25 September 2017

The Guardian: Trekking in the highest peak of Albania

The British prestigious newspaper “The Guardian” has recently published the article written by Ben Lerwill, describing his adventure in Albania starting in the high peaks of Accursed Mountains, continuing along the trail of Kosovo and Montenegro.
Albania is offering many kinds of tourism, including the adventurous tourism, for all people who love hiking trails, climbing and outdoor lovers.
Rocky road … trekking in the Accursed Mountains. Photograph: Ben Lerwill

A short summary of the Ben’s Lervill article for the Guardian:

The hiking begins a few hours’ drive to the south, with an ascent of Albania’s highest point, the 2,751m Mount Korab. Functioning as an appetiser to the week’s main walk, the climb is a long, hot slog. The slopes are full of grasshoppers and buttercups. We pass only tough-faced, welly-booted shepherds. There are snow patches in the higher cols. At the summit, just to muddle the multi-country element further, the panorama reveals the cushion-soft valleys of western Macedonia.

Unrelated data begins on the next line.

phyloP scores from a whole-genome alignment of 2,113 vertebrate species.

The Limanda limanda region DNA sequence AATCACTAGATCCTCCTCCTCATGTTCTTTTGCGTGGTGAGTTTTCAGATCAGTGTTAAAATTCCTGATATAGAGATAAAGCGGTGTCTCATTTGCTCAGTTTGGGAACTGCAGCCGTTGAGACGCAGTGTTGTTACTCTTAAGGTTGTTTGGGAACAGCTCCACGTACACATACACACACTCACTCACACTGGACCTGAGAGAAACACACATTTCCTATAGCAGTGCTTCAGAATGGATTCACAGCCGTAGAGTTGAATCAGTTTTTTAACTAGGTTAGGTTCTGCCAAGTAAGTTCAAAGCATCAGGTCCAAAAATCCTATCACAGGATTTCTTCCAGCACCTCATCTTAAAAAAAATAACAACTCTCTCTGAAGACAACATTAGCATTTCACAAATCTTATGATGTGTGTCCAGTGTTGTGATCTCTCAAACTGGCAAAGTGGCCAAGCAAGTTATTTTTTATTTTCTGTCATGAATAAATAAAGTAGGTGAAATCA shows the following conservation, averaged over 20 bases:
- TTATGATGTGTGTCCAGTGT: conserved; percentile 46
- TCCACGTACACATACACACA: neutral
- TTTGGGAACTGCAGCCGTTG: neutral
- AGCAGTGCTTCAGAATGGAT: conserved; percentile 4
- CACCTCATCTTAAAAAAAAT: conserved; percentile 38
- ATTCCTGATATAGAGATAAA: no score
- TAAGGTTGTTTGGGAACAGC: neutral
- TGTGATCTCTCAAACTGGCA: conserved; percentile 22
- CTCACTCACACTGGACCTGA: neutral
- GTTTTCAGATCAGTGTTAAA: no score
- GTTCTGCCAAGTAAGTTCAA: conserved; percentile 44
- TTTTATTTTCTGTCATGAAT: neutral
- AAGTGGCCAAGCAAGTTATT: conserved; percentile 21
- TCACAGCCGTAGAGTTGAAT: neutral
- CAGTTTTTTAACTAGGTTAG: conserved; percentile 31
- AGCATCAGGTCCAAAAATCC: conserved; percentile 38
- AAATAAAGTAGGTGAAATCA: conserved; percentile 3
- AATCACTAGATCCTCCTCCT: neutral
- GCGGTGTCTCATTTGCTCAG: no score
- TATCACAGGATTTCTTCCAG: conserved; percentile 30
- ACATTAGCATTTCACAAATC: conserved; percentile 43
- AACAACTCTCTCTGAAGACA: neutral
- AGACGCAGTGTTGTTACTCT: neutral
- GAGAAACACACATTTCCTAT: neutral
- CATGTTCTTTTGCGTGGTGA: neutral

The Korab walk takes most of the day. Radomire, the trailhead village where we start and end, is a cluster of minarets, cheap beer and unsealed roads. All its bathroom taps are left on round the clock, even in the local bar, which baffles me until it’s explained that the plumbing wouldn’t cope with the pressure of being turned off. And like the water, we keep moving. By nightfall we’ve mini-bussed into Kosovo, ready(ish) to begin the hike proper.
When we arrive into Valbona Valley at the journey’s end, the sun is fierce overhead. Albanian flags flutter from village rooftops, flashes of red and black against the unforgiving grey of the hills. There is more to come from our trip – time in the capital city Tirana and a sailing along Lake Koman, the latter an accidentally lovely product of a Chinese-built dam – but this is where we take our boots off.

It’s funny the memories that stay with you from a journey like this. Mighty horizons and forested slopes. Doorstops of sheep’s cheese for breakfast. And a tatty plaque, on top of a big mountain, adrift in a sea of Balkan peaks." 

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